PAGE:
If you still can’t define Fauvism, don’t worry – even Matisse, years later, remarked, “I still have no idea what the word Fauvism means.” In the end, “The Wild Beasts” gains its strength not as a presentation of a movement, but in the works of the individual artists. Fauvism itself derives its importance less from its direct impact on future art than from the inherent vitality and quality of the works themselves.

Louise Ellen Teitz

Showing Up/ Exhibitions

Dallas Museum of Fine Arts. 8 X 10: Ten American Photographers continues through Sept 6. American Art Since 1945 from the Museum of Modern Art, is displayed Aug 18-Oct 3. Rugs by American artists will be shown Sept 15-Oct 17. Explaining Modern Art opens Sept 15 and continues through Dec 26. Tues-Sat 10-5, Sun 1-5. Fair Park/421-4187.

Eastfield College Art Gallery. Ceramics, airbrush paintings, and drawings by faculty members shown Aug 23-Sept 3. Mon-Tues 9-5, Wed 9-7. 3737 Motley Dr, Mesquite/746-3229.

Amon Carter Museum of Western Art. A Bird’s Eye View of the West, chromolithographs of cities, will be on display Aug 26-Oet 10. Tues-Sat 10-5, Sun 1-5:30. 3501 Camp Bowie Blvd/(817)738-1933.

Fort Worth Art Museum. A Tribute to A war Aalto opens Sept 1 and continues through Oct 17. Joseph Chakin. director of the Other Theater in New York, lectures Sept 1 at 8 p.m. in the solarium. Free. Paul Zimet, director of the Talking Band, an experimental theater, lectures Sept 8 at 8 p.m. in the solarium. Free. The Kalevala, new works by Chakin and Zimet, will be performed in the Scott Theater by the Talking Band Sept 10 and 11 at 8:15 p.m., and Sept 12 at 2 p.m. Tickets $4, $6, $8. Museum hours Tues-Sat 10-5, Sun 1-5. 1309 Montgom-ery/(817)738-9215.

Kimbell Art Museum, Fort Worth. The ’Wild Beasts’: Faurism and Its Affinities, a Museum of Modern Art traveling exhibition, opens Sept 11 and continues through Oct 31. Tues-Sat 10-5, Sun 1-5. 1101 Will Rogers Rd” (817)332-8451.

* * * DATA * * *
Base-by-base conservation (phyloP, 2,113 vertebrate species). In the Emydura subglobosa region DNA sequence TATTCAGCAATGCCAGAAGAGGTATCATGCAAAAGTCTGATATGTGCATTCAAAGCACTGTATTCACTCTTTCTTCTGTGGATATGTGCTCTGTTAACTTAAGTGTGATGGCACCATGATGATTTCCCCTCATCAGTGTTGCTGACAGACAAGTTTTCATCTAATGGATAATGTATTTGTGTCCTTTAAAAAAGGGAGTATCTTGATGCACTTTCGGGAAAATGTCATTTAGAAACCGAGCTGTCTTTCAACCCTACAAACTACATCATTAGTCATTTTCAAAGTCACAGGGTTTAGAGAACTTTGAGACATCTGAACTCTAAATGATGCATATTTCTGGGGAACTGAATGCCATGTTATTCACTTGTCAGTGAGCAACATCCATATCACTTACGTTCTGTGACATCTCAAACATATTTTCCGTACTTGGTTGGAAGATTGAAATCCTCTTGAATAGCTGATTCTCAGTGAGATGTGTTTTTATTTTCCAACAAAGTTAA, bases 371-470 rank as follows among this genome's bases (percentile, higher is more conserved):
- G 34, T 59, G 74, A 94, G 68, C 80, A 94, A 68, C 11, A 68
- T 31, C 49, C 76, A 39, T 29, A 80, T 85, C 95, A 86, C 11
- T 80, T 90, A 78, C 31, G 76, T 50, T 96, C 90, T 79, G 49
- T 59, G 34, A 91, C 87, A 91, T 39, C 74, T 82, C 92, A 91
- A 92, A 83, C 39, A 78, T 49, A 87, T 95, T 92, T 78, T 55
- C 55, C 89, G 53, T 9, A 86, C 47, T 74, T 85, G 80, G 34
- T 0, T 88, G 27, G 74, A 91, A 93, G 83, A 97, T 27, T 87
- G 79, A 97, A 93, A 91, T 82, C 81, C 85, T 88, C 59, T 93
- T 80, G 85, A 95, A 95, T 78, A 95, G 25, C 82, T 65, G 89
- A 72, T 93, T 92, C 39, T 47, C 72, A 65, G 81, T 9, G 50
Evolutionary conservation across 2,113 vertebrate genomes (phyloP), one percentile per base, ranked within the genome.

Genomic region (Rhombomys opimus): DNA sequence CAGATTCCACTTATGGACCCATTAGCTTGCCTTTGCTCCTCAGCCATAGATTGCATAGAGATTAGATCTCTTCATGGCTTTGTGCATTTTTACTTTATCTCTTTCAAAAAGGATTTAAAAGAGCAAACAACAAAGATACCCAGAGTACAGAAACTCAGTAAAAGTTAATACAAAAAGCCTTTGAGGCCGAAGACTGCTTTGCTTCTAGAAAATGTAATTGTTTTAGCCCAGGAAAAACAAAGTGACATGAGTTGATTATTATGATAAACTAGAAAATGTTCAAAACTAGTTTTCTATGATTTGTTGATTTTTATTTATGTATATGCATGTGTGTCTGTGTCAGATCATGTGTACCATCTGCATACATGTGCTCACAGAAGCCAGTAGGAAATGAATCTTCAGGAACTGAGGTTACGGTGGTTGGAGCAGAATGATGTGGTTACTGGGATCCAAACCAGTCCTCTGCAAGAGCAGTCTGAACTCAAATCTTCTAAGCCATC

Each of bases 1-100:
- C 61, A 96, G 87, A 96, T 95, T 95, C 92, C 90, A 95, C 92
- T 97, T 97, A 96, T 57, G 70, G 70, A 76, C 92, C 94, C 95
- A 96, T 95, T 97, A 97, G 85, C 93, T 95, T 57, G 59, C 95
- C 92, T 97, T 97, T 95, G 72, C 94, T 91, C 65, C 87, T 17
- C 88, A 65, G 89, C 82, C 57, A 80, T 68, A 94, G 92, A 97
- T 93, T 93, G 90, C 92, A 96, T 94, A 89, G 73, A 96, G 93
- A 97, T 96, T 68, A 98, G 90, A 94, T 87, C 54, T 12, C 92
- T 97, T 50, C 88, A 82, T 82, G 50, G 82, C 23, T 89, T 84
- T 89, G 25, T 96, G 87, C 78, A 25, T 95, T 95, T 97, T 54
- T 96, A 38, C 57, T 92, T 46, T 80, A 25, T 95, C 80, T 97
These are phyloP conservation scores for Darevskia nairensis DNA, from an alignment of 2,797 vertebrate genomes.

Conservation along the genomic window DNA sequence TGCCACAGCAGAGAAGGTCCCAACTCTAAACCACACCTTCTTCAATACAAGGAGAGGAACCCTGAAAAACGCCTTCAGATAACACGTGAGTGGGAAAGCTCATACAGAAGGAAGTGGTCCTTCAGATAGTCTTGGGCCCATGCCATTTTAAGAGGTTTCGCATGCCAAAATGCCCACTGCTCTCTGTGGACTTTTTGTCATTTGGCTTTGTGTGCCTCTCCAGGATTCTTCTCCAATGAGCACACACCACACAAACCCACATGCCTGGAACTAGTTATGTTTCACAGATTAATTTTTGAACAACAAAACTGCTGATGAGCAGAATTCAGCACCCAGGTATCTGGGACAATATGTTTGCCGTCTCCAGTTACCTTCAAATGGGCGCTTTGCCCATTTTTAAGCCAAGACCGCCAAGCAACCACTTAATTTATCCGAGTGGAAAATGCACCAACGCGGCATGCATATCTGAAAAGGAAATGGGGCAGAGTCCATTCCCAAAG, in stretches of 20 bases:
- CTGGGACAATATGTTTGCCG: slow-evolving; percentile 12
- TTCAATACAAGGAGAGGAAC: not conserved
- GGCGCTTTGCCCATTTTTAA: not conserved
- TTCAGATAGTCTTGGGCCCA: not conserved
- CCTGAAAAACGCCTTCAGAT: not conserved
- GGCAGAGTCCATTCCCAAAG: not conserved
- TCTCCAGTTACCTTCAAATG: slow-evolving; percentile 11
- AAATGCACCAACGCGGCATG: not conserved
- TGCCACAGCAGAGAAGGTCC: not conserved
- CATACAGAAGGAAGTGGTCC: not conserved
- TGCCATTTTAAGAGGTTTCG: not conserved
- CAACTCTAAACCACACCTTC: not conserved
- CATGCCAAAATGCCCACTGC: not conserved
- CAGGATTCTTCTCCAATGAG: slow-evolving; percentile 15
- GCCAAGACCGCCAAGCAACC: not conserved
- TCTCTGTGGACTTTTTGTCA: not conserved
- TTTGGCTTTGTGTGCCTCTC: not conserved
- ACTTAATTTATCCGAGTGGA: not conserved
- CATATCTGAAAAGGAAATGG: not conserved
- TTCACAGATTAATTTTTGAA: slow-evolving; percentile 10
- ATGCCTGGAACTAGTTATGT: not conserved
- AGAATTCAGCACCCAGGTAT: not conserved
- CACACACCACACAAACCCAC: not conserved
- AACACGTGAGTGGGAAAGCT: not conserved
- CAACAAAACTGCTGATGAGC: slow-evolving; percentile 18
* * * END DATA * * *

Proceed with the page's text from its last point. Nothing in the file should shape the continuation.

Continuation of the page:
Afterimage. Black and white photography by George Tice July 27-Aug 28. Mon-Sat 10-5:30. Quadrangle/748-2521.

Allen Street Photography Gallery. Third Sunday shows at the gallery feature work by local photographers – anyone is welcome to display his work. The exhibit is open 2-6 on the third Sunday of the month and 1-7 p.m. throughout the following week. Gallery space is leased to artists for exhibitions throughout the rest of the month. 2817 Allen.

Atelier Chapman Kelley. Works on paper by Cornelia DeLee, Willie Young, Frank Jones, Noel Mahaffey, and Chapman Kelley will be on display. Mon-Sat 10:30-5, Sun 1-5, 2526 Fairmount/ 747-9971.

Contemporary Gallery. New works by Miro Aug 20-Sept 11. Mon-Sat 10:30-5 andby appointment. 2425 Cedar Springs/747-0141.

Cushing Galleries. 18th annual exhibition by students of Ann Cushing Gantz Sept 12-17. Animal art by Jane Curne. Lorraine Hayes, and Gita Packer on display Sept 18-Oct 15. Mon-Sat 10:30-4:30. 2723 Fairmount 747-0497.

Delahunty Gallery. Works by Robert Wade, using photo dyes on sensitizod canvas, will be shown Sept 10 through Oct 27. Tues-Sat 10-6 and by appointment. 2611 Cedar Springs 744-1346.

D.W. Co-op. Paintings by Ron Moody and Danny Williams on display Aug 14-Sept 9. Exhibit of works by co-op members opens Sept 11 and continues through Sept 30. Tues-Sat 11-6. 3305 McKinney #7/526-3240.

Fairmount Gallery. A group show featuring Arie Van Selm continues through Sept 22. Paintings by Albert Werner on display Sept 24 through Oct. Tues-Sat 11-5. 6040 Sherry Ln/369-5636.

Frogmore. Paintings and drawings by Malcolm Hill and jewelry by various artists will be on display Aug 29 through Sept 18. Paintings by Reginald Coleman, who has executed murals based on the Egyptian Book of the Dead for the British Museum, will be shown beginning Sept 25. Special workshops for children will continue throughout the fall. 9-5 Tues-Sat. 3109 Reagan ’526-7215.

The Frontroom Gallery. Ten artists participate in an invitational raku and smoke-fired potters show opening Sept 4. Mon-Sat 10-5. In the Craft Compound/6617 Snider Plaza 369-8338.

The Kleine Gallery at the Artists Courtyard. Tapestry and stitching wall hangings by Irene Nicolaou and weavings by Jeanne Young will be on display Aug through Sept. Tues-Sun 10-7. 12610 Coit/233-9472.

Macy Galleries. A new gallery specializing in contemporary work by both local and Canadian artists. A group show by area artists will be featured throughout Sept. Tues-Sat 11-6. 2806 Routh/742-4587.

Michele Herling. Pre-Columbian and African art on display. Tues-Sat 12-5:30. Quadrangle suite 260 748-2924.

Shango. Primitive Oceanic and African art. Hours by appointment. 2606 Fairmourr/744-4891.